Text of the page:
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The Smithsonian Institution’s website features a collections search tool that helps people check out works from across its many museums and institutes. Visitors can tag artworks and artifacts with metadata to make them easier for other users to find.

Few entries on the site bear any user tags, but a portrait of Bill and Camille Cosby does. An anonymous user gave the portrait that appears in the catalog for “Conversations”—the exhibition of Cosby’s artworks at the National Museum of African Art—a tag that says “rapist.” (At the time this article posts, the tag is live. A screenshot is above for posterity.)

Yesterday, the Smithsonian put its own tag on “Conversations.” The National Museum of African Art posted a sign at the entrance of the exhibition indicating that the Smithsonian does not condone Cosby’s “behavior”—the behavior in question being rape.

Richard Kurin, the Smithsonian’s Undersecretary for History, Art, and Culture, tells the Washington Post‘s Philip Kennicott that taking down the exhibition would set a dangerous precedent. (Or rather, it would follow one: In 2010, the Smithsonian removed David Wojnarowicz‘s “A Fire in My Belly” from the National Portrait Gallery in 2010.)

The danger in the Smithsonian’s present course of action is that sets a different precedent—or, again, follows one from 2010. Back then and today, the Smithsonian sided with power against the powerless.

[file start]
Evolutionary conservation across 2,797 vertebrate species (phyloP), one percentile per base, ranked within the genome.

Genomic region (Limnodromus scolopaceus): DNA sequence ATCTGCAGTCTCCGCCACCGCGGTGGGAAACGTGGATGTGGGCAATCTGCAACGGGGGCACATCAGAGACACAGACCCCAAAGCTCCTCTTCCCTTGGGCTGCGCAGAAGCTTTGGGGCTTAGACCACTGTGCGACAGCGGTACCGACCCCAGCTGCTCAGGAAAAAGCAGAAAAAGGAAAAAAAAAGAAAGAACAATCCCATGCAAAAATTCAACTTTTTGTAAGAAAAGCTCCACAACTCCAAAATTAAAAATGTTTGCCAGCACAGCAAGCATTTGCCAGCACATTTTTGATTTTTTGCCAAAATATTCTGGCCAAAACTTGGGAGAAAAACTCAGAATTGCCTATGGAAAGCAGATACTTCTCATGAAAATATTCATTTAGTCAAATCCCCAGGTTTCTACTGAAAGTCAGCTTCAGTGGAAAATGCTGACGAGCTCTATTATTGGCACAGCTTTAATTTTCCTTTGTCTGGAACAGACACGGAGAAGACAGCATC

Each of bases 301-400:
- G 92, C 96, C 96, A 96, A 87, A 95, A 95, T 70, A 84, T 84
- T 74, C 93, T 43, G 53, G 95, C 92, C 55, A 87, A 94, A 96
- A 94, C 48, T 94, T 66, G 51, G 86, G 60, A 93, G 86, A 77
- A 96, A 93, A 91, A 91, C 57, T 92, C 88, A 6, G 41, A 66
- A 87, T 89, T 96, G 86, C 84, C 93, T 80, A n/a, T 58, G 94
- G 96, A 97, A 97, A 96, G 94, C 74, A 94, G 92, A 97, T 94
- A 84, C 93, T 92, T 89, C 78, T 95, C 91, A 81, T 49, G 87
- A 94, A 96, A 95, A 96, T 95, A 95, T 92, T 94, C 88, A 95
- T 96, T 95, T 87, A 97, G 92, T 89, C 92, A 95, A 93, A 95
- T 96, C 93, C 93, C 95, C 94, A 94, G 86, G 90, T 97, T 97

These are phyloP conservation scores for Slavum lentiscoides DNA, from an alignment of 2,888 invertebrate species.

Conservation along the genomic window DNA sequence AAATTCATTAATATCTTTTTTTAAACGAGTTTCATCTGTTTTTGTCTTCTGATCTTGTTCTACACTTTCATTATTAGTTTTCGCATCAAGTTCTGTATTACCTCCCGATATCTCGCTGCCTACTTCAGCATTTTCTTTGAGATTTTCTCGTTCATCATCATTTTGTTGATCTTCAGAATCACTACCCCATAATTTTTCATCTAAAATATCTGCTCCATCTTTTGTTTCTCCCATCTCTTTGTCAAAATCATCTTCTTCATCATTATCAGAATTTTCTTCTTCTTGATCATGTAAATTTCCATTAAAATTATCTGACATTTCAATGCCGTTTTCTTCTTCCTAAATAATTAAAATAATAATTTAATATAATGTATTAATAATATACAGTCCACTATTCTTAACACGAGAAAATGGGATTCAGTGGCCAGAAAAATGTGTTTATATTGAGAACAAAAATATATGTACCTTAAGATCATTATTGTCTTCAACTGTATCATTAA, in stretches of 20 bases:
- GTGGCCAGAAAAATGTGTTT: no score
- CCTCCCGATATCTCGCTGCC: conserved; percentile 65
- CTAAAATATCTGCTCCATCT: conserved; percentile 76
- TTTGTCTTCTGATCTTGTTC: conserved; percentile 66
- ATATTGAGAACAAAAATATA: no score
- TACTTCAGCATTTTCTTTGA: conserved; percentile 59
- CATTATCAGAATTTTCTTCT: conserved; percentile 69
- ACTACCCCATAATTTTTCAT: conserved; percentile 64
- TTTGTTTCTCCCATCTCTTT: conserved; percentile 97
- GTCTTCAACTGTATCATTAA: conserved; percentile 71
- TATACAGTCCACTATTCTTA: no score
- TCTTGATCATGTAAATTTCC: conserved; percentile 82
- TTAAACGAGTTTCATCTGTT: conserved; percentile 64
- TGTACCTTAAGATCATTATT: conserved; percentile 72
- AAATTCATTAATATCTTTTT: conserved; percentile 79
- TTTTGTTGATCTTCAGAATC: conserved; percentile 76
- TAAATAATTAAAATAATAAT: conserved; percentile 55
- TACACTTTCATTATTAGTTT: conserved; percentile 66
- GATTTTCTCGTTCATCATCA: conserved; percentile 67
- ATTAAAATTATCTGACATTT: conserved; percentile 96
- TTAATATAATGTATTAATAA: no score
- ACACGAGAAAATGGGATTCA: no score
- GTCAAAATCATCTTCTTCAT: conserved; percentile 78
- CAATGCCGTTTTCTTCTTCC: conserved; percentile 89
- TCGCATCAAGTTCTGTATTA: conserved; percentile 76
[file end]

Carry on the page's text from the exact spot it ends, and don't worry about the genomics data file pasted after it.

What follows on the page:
In 2010: G. Wayne Clough, then Secretary of the Smithsonian, censored Wojnarowicz’s video from a show of LGBTQ portraiture after the National Portrait Gallery was subjected to an outrage campaign manufactured by an activist group run by Brent Bozell, founder of the Parents Television Council.

Today: Kurin and Johnnetta Cole, director of the National Museum of African Art, continue to lend the Smithsonian’s imprimatur to the Cosbys, even after a federal judge unsealed court documents that reveal that Cosby’s admission to buying Quaaludes in order to incapacitate and rape women.

There is one big difference between 2010 and today. Then, thousands of conservatives made scripted calls to the National Portrait Gallery to complain about a museum mounting a show of queer artists (allegedly because it was near Christmastime). The Bozell operation prompted replies from the press shops of prominent conservative congressmen demanding the work come down.

Now it’s just a handful of art critics saying that a show that celebrates Cosby has no place at the Smithsonian. Critics, and perhaps the alleged victims of Cosby’s “behavior.” Power can take art out of an exhibition, and power can just as easily keep it there.